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Liliya Reymer Philosophy 1010 April 30, 2014

Gautama Buddha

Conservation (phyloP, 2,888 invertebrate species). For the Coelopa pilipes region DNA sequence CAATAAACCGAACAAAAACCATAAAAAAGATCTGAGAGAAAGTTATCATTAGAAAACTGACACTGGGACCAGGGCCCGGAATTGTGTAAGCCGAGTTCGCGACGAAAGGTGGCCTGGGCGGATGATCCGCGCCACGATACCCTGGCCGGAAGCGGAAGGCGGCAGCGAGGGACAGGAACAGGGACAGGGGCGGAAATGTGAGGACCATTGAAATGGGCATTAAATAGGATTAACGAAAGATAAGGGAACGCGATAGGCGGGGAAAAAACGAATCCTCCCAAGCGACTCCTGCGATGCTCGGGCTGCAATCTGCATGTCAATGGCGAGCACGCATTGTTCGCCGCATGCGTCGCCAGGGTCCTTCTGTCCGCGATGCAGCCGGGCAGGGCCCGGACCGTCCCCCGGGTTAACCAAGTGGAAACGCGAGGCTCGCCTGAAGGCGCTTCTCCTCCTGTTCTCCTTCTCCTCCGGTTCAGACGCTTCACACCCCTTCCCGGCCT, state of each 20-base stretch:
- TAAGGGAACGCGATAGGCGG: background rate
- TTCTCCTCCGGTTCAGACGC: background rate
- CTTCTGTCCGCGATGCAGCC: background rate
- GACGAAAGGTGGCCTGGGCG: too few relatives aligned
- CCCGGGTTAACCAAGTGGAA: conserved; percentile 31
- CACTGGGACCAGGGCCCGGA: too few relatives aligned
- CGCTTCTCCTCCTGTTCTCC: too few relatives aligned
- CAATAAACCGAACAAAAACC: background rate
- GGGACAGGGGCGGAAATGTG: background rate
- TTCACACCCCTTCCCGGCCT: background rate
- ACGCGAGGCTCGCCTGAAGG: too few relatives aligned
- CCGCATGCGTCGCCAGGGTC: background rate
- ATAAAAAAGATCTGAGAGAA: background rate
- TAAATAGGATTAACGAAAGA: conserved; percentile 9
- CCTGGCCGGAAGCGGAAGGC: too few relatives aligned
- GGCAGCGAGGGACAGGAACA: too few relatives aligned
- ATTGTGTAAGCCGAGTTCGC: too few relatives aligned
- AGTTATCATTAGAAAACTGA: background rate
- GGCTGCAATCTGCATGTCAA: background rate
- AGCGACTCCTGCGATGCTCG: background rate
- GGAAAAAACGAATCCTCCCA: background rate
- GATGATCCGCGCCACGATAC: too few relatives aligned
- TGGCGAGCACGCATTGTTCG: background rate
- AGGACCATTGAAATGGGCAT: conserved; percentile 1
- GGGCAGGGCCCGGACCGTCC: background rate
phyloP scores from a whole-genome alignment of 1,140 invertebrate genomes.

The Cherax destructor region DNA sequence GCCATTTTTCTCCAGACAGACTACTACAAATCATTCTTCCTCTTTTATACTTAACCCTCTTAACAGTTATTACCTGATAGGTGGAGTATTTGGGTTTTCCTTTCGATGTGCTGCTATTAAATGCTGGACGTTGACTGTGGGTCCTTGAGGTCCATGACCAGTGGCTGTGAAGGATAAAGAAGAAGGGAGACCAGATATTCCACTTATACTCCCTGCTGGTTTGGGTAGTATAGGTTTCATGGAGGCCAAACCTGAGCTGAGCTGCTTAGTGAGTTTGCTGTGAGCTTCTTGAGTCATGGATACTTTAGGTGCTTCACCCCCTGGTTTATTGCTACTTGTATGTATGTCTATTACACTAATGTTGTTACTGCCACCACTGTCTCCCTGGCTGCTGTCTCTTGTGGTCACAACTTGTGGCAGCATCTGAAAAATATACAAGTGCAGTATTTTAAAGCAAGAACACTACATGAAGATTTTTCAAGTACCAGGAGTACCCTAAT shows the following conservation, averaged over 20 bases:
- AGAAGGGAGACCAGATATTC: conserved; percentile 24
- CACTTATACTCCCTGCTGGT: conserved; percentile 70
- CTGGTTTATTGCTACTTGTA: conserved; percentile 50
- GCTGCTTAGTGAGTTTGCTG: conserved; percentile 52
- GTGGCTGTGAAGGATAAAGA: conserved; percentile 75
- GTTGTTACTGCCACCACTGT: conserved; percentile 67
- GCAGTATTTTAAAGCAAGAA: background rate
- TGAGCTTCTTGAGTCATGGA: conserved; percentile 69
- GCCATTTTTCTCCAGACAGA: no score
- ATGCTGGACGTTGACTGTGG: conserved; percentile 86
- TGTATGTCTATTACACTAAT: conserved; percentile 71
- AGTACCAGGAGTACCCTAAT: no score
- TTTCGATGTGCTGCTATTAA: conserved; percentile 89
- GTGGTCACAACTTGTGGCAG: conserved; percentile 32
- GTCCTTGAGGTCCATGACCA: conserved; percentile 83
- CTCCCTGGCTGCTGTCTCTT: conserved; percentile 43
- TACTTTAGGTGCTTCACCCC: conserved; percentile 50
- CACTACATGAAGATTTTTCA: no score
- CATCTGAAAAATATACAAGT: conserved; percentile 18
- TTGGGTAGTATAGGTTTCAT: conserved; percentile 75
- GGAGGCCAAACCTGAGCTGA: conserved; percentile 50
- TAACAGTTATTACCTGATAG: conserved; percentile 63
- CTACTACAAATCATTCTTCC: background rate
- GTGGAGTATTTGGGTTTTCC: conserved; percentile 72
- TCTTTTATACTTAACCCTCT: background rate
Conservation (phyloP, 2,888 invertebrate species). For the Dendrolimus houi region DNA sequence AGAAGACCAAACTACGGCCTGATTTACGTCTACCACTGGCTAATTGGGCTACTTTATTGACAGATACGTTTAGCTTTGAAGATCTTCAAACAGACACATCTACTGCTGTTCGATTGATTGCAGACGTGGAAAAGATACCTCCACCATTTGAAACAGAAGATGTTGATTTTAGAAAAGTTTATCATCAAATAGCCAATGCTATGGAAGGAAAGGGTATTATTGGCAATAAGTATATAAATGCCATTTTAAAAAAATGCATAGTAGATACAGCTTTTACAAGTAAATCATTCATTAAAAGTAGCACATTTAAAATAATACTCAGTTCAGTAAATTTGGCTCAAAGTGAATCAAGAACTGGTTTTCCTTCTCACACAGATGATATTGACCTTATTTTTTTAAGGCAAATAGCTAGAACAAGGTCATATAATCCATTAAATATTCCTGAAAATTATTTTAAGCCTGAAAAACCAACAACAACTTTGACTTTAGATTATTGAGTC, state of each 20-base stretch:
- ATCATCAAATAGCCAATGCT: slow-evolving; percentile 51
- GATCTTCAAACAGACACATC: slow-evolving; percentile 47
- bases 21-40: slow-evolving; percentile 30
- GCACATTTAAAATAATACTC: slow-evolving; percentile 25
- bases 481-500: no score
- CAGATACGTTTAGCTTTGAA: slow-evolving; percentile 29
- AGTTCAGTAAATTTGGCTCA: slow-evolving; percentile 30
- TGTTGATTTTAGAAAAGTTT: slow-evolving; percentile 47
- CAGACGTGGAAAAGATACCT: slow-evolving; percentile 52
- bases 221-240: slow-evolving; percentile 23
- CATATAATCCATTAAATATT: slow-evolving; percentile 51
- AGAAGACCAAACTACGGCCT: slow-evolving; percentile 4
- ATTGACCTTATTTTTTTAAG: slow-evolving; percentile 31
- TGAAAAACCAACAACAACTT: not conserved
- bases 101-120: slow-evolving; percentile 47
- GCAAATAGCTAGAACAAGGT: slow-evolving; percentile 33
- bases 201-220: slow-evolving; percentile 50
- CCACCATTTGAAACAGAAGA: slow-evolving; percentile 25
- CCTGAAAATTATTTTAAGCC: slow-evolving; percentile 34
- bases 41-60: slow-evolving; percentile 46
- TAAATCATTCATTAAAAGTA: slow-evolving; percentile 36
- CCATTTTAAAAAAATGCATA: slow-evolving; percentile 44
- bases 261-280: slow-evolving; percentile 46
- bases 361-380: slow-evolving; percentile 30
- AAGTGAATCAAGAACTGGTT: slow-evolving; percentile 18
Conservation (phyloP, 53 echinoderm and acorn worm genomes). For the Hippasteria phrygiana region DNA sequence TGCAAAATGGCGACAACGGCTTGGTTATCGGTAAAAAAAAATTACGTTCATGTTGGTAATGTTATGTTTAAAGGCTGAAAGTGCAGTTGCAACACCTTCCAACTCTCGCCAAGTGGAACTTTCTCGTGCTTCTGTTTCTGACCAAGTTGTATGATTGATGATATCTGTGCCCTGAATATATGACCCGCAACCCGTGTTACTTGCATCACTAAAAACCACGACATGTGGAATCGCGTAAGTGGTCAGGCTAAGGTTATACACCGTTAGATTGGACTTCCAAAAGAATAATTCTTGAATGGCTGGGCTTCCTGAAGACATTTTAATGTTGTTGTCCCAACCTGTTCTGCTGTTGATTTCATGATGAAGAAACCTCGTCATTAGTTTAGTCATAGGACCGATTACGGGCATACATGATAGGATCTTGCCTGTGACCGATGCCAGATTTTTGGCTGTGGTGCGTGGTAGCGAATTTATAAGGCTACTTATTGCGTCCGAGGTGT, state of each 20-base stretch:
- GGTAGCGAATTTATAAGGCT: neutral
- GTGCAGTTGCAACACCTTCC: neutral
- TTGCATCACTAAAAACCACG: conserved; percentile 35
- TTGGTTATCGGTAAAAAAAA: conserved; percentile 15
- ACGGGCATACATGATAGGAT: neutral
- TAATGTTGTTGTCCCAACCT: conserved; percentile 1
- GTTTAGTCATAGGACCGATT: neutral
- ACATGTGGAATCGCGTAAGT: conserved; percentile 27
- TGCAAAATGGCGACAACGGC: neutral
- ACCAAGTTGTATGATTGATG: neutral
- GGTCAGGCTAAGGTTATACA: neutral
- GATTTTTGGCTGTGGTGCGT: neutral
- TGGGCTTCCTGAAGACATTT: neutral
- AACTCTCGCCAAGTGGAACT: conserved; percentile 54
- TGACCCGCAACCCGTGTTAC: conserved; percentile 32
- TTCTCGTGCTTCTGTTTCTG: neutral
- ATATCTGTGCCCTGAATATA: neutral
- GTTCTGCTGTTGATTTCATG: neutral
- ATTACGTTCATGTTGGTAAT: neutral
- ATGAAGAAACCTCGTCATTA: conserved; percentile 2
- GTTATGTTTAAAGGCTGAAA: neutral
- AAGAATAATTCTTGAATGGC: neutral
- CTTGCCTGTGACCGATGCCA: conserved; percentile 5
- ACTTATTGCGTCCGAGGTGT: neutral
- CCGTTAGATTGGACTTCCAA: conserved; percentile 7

When visiting New Mexico in the summer of 2013, I happened to strike up a conversation with an elderly woman about our existence on earth and what we both thought it meant. We began to talk about the Christian God and Jesus; both expressing what we perceived them to be. The woman said she followed Jesus as she followed Buddha, saying they were both extremely wise and had much to offer the world. This is the first time I became interested in the philosophy of Buddha. As a person who appreciates wisdom, I wanted to know why the woman I conversed with compared the philosophy and impact of Buddha to Jesus Christ, so I went home and studied up on the works of Buddha. With an estimated 200-500 million followers, Buddhism is the fourth largest religion in the world today. Originating 2,500 years ago, the philosophies of Gautama Buddha have since drawn millions from all over the world, in a quest for deeper meaning and truth in life through meditation, suffering and self- discipline. Born in the 6th century B.C near modern day Nepal, to King Suddhodana and Queen Maya, Prince Siddhartha Gautama was quickly prophesied to be a either a great military conqueror or a great spiritual teacher.(Life of Buddha, par.1) Although the life of Buddha is agreed to have historically happened, the events of his life are still debated